NotesFAQContact Us
Search Tips
ERIC Number: ED385093
Record Type: RIE
Publication Date: 1995-Jul-27
Pages: 42
Abstractor: N/A
Addressing Minority Overrepresentation in Special Education: Cultural Barriers to Effective Collaboration.
Luft, Pamela
This paper examines the cultural differences that arise because of disability, ethnicity, and social status and their impact on assessment practices, programming, goal setting, and the special education processes established by legislation, especially in light of the over-representation of minorities in special education. Suggestions for resolving existing cultural barriers include encouraging parent groups to become involved and providing professionals with culturally competent information and suggested practices. The paper considers the conceptual discrepancies and cultural barriers that exist between minority families and the special education system. Overrepresentation of minorities in special education is discussed in terms of historical patterns, assessment procedures, and legal suits and legislation. A section on definitions and stratifications considers minority classifications, disability categories, and class and status categories. Parental rights in special education as documented by court litigation and legislation are reviewed. Existing cultural differences are identified through consideration of typically American cultural values, contrasting values of identity, contrasting views of disability, and contrasting views of relationships. Implications of cultural differences for parental involvement in the schools are discussed. Specific recommendations to increase parental involvement are offered. (Contains 41 references.) (DB)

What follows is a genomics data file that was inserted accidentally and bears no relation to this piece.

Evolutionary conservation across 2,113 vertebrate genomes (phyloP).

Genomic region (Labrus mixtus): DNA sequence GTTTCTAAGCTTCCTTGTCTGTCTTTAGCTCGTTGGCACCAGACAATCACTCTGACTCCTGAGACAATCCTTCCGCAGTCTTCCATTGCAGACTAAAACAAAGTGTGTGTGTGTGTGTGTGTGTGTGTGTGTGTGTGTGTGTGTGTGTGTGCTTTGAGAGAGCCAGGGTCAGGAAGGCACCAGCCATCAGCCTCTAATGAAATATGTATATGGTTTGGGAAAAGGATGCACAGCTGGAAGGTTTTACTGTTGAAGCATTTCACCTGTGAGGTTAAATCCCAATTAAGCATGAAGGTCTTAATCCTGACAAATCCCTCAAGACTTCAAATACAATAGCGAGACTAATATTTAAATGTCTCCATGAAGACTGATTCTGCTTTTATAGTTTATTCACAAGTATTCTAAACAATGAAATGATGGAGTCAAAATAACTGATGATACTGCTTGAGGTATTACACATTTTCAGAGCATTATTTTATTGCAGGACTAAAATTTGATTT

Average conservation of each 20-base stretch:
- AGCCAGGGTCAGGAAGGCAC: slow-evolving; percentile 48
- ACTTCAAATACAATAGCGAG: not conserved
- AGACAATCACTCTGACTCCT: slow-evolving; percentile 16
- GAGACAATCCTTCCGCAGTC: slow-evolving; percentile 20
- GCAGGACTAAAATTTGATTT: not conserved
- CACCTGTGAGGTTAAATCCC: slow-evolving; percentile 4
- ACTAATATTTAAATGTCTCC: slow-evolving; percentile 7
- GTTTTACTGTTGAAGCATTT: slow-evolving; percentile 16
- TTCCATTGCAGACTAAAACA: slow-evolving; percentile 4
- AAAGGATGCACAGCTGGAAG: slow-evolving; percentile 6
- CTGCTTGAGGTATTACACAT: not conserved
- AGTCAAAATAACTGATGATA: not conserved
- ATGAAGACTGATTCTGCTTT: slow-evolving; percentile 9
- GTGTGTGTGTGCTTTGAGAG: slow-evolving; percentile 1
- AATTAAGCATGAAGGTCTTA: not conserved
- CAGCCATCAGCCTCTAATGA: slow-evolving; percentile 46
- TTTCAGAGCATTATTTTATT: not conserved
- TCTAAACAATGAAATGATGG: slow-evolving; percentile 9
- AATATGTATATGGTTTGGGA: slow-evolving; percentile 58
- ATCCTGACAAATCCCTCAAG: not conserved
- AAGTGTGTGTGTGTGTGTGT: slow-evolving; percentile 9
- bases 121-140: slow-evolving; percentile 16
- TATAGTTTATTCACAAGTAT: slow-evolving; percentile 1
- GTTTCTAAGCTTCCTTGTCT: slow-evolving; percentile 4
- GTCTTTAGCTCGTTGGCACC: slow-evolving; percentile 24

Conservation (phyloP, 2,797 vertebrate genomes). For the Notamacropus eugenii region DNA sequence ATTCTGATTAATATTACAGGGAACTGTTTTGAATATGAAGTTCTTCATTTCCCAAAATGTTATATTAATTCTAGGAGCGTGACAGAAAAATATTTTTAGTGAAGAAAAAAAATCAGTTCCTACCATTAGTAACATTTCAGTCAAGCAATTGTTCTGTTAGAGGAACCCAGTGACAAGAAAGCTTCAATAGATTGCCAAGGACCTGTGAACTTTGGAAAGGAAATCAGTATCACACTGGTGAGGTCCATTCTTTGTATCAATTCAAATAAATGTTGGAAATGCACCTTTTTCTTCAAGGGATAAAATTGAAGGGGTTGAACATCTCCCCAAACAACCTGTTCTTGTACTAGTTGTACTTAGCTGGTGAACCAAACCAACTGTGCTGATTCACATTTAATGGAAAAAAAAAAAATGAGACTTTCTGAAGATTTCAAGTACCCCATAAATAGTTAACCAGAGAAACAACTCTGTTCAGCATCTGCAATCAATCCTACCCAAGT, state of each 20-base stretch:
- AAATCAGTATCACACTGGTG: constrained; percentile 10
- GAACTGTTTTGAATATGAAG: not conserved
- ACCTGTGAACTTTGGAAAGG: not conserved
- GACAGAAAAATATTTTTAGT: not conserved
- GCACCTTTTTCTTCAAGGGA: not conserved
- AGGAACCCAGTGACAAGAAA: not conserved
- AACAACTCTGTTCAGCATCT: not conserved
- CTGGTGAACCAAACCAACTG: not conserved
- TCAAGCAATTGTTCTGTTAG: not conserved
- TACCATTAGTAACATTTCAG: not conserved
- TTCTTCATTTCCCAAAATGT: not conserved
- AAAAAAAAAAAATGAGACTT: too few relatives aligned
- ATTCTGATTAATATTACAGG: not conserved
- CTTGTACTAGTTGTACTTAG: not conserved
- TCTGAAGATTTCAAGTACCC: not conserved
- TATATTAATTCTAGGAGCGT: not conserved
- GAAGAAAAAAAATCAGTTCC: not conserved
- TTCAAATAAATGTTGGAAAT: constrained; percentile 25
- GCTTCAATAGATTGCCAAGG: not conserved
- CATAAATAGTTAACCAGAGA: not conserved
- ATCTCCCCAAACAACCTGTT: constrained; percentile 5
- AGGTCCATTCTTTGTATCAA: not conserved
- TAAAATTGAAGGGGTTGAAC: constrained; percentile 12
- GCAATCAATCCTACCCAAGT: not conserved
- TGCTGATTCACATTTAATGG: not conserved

Publication Type: Speeches/Meeting Papers; Information Analyses; Guides - Non-Classroom
Education Level: N/A
Audience: N/A
Language: English
Sponsor: N/A
Authoring Institution: N/A
Grant or Contract Numbers: N/A
Note: Paper presented at the Annual International Convention of the Council for Exceptional Children (73rd, Indianapolis, IN, April 5-9, 1995).